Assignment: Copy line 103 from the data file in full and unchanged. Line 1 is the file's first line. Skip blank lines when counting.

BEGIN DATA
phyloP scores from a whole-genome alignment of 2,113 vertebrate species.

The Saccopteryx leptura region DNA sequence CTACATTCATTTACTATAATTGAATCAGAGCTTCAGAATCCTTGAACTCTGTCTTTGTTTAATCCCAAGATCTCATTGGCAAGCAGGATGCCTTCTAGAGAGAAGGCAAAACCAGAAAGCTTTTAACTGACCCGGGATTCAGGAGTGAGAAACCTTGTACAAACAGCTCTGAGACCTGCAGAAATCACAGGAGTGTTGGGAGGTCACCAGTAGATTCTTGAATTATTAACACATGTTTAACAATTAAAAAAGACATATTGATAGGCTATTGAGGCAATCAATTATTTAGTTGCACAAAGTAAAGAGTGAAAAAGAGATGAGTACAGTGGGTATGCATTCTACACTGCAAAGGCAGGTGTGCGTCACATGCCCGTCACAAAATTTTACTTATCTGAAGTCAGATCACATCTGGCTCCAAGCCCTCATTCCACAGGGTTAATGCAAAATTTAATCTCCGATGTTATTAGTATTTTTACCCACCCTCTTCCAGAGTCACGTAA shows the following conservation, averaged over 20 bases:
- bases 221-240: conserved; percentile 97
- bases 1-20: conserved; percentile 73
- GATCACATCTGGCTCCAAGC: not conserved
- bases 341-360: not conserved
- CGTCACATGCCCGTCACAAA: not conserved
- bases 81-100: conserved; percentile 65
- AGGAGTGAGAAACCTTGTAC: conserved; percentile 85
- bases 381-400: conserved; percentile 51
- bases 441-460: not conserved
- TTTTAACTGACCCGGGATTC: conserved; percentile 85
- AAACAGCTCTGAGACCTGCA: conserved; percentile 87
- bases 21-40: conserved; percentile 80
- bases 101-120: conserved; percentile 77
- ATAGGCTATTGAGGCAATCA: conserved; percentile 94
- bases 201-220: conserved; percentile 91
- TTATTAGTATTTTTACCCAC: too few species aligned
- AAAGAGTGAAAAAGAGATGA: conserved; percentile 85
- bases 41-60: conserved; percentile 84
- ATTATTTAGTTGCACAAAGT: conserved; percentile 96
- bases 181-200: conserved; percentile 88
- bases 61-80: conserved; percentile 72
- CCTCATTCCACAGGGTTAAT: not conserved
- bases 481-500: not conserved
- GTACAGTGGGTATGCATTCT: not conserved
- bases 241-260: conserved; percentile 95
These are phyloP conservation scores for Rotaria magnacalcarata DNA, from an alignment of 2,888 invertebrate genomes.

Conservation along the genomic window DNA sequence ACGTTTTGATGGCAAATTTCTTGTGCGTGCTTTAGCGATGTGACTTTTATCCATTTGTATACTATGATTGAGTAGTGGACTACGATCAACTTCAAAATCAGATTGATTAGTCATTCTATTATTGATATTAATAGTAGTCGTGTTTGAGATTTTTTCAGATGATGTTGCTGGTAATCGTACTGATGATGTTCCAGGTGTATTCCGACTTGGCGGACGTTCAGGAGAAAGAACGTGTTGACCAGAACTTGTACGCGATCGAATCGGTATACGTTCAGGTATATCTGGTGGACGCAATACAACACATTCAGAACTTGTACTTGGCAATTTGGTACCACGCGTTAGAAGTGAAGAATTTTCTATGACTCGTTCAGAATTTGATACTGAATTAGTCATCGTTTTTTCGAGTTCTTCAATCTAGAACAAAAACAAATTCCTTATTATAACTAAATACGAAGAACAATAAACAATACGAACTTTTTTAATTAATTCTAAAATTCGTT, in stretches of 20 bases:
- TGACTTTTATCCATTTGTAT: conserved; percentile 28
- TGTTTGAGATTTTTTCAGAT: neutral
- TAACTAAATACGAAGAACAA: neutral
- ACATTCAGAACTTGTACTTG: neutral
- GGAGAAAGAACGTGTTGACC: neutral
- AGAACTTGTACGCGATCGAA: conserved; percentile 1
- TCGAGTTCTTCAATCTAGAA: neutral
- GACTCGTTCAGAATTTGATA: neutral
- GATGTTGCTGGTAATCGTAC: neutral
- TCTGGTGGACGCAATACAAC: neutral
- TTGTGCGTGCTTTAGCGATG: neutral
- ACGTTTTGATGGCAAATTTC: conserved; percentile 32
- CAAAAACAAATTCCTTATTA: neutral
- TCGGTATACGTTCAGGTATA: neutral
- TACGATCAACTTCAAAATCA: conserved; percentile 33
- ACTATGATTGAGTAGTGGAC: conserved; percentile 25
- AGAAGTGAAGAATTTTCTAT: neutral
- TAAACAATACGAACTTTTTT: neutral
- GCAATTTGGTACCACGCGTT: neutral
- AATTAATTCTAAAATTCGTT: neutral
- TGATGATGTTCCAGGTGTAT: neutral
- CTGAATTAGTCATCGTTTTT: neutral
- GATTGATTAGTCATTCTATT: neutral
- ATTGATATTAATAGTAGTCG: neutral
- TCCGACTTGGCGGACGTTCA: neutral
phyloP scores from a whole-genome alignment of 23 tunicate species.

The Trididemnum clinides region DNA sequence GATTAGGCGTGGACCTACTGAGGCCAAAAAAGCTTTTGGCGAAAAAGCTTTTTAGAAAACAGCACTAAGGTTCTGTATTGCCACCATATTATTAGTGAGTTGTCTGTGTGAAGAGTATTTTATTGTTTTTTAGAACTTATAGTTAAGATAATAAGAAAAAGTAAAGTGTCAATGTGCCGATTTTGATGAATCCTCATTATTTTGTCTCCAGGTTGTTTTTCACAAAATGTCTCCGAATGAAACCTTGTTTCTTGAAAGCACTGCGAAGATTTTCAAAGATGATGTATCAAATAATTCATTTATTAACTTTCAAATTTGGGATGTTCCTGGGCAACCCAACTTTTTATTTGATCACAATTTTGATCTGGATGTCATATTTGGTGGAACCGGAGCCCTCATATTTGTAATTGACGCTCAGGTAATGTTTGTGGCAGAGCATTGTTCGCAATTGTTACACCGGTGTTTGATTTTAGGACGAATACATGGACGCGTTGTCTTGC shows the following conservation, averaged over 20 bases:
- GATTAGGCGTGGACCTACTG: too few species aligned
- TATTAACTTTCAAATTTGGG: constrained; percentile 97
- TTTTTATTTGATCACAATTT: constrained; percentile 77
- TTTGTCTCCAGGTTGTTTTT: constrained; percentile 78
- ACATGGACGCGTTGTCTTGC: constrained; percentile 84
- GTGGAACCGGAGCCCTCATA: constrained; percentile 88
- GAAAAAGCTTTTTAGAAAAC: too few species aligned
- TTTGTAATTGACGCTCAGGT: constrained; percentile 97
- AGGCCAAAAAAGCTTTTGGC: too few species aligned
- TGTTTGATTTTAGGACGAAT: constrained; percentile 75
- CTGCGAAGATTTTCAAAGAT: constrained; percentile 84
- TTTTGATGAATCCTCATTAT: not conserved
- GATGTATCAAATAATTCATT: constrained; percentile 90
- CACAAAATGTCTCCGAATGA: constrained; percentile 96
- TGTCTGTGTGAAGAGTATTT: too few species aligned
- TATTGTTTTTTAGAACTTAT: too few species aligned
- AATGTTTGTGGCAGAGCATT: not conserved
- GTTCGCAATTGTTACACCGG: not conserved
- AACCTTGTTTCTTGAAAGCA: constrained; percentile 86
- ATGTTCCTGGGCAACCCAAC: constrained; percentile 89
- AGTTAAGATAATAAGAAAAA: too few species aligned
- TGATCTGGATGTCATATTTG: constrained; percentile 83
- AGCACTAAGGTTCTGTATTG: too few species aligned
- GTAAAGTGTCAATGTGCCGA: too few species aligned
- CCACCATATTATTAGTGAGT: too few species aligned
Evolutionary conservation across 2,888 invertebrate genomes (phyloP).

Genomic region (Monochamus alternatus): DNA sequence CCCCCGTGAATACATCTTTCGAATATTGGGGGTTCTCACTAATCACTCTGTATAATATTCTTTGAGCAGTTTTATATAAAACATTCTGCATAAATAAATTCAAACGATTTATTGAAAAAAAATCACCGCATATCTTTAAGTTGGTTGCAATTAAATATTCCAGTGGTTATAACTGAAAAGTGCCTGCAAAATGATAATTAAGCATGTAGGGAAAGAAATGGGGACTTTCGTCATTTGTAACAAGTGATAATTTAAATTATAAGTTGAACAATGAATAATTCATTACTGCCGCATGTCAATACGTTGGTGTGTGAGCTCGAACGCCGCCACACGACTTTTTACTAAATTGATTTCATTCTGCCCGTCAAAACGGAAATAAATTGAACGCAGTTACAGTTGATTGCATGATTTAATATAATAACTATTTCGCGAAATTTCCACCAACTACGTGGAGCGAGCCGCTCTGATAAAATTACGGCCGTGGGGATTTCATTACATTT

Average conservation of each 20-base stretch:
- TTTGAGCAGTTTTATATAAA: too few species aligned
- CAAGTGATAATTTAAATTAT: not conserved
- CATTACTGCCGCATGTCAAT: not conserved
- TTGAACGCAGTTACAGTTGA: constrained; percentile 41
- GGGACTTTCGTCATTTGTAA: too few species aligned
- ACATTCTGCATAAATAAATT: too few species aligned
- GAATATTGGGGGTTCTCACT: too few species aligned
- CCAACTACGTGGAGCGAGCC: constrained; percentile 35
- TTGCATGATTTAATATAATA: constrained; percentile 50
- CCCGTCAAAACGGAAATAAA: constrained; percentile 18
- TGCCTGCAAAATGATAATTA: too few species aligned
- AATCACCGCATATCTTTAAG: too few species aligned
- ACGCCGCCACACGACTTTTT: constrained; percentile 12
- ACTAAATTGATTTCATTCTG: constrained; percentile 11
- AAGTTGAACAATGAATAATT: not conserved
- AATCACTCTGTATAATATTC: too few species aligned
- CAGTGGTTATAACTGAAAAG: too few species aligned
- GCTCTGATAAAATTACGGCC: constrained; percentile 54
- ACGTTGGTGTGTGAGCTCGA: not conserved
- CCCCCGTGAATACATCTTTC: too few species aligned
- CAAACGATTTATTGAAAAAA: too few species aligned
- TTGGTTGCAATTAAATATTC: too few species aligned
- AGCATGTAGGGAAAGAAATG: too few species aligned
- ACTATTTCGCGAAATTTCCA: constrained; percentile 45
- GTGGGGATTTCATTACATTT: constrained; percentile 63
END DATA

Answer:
- ACGTTGGTGTGTGAGCTCGA: not conserved